Sea Turtle Rescue
Cold-Stunned Sea Turtle
Frequently Asked Questions
Each year, the New England Aquarium partners with a number of organizations to rescue, rehabilitate, and release hundreds of cold-stunned sea turtles with the goal of returning them back to the wild. Learn more about how turtles get stranded, what it means to be cold-stunned, and how and why these turtles are rescued.
Where do sea turtles travel?
Every spring and summer, several species of sea turtles (including green, loggerhead, Kemp’s ridley and leatherback) follow the warm water currents of the Gulf Stream northward, and some of them will end up in Massachusetts waters. As fall approaches, many sea turtles will migrate back to warmer waters in the Caribbean and the Gulf of Mexico.
How do turtles get stranded?
Not all of the migrating sea turtles will be able to move out of our cold waters in the fall. One theory is that many of these turtles are juveniles and aren’t able to swim far enough out to sea in order to avoid the hook of Cape Cod. Another theory is that storms and winds out of the northeast push the turtles towards the coast. Since turtles and other reptiles are ectothermic (cold-blooded), they rely on their surroundings to regulate their internal temperatures. When air and water temperatures drop, so does their body temperature. When a turtle’s body temperature drops too low, it becomes cold-stunned, a type of reptilian hypothermia. This means its metabolism slows down and it loses the ability to feed or swim. Some sea turtles wash ashore on the beaches of Cape Cod. These turtles suffer from a variety of problems including pneumonia, hypothermia, dehydration, malnutrition, and frostbite. Occasionally, a turtle is found that also has damage from boat strikes, entanglement in fishing gear, or ingestion of plastic.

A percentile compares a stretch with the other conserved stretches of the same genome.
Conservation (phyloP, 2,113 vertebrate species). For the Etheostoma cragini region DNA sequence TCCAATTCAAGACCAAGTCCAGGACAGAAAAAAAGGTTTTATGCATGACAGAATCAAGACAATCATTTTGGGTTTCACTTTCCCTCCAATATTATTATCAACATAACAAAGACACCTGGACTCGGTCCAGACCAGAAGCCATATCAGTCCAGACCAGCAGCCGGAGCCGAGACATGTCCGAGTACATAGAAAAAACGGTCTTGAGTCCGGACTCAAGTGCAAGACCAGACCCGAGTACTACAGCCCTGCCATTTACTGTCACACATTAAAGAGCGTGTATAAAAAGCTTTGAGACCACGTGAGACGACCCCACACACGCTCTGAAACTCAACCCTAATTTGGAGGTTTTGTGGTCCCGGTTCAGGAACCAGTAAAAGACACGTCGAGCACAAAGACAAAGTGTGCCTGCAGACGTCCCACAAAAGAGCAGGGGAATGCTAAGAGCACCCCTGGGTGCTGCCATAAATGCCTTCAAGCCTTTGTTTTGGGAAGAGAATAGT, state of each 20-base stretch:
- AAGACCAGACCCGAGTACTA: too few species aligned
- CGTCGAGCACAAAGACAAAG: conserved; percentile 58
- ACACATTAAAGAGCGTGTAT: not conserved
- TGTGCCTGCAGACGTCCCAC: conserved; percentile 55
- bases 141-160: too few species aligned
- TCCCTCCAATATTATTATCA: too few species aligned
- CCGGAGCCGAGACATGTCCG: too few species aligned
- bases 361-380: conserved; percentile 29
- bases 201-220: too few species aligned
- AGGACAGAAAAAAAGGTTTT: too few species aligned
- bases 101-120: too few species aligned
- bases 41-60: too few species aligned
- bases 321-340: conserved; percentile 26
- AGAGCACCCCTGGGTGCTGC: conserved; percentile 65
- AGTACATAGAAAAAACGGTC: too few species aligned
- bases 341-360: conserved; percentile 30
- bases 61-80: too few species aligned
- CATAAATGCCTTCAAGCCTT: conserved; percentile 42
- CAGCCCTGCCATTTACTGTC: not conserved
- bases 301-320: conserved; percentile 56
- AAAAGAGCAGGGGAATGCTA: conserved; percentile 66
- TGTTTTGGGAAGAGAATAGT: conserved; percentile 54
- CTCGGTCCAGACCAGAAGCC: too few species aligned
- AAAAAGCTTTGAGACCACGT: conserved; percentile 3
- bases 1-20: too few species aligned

How are they rescued?
The New England Aquarium partners with the Mass Audubon Wellfleet Bay Wildlife Sanctuary. Every year, Mass Audubon staff and volunteers patrol Cape Cod beaches during turtle stranding season, which typically lasts from late October into December, with the peak beginning in mid-November. Some of the surviving turtles are then brought to the Aquarium’s Sea Turtle Hospital at our Animal Care Center in Quincy, MA.
How long does it take for rehabilitation?
Rehabilitation of stranded turtles may take months to years. Eventually, the sea turtles are healthy enough to be released back into the ocean. Some sea turtles are flown south to be released where the water is warmer, whereas others may be released off the southern side of Cape Cod during the summer. In order to be a candidate for release, each turtle must pass a foraging test showing they can find and consume food on their own. Turtles that are not release candidates are found homes in zoos and aquariums, much like our own Retread and Carolina, the loggerhead sea turtles in the Aquarium’s Giant Ocean Tank.
Why do we do it?
Ultimately, the goal is to successfully rehabilitate and release these turtles back into warm waters. Every turtle that is rescued and released has the potential to reproduce and make a positive impact on its population, and sea turtles are crucial to the health of the ocean.
All but one species of sea turtle has an IUCN red list status. Statuses range from vulnerable to critically endangered. Not only is helping stranded sea turtles a valuable part of protecting them, caring for the turtles and releasing them with tracking tags is also a great way to learn a lot about where they travel throughout the year!
New England Aquarium Sea Turtle Hospital Tour
What should I do if I see a stranded turtle?
Sea turtles in our region do not typically come ashore unless they are seriously debilitated. For sea turtles found on beaches from Boston north through New Hampshire, call the New England Aquarium’s 24-hour Sea Turtle Rescue Hotline at 617-973-5247. Please try to remain calm and leave your name and a phone number where you can be reached. For sea turtles found along the South Shore, Cape Cod, and the Islands, please call the Wellfleet Bay Wildlife Sanctuary at 508-349-2615 x6104.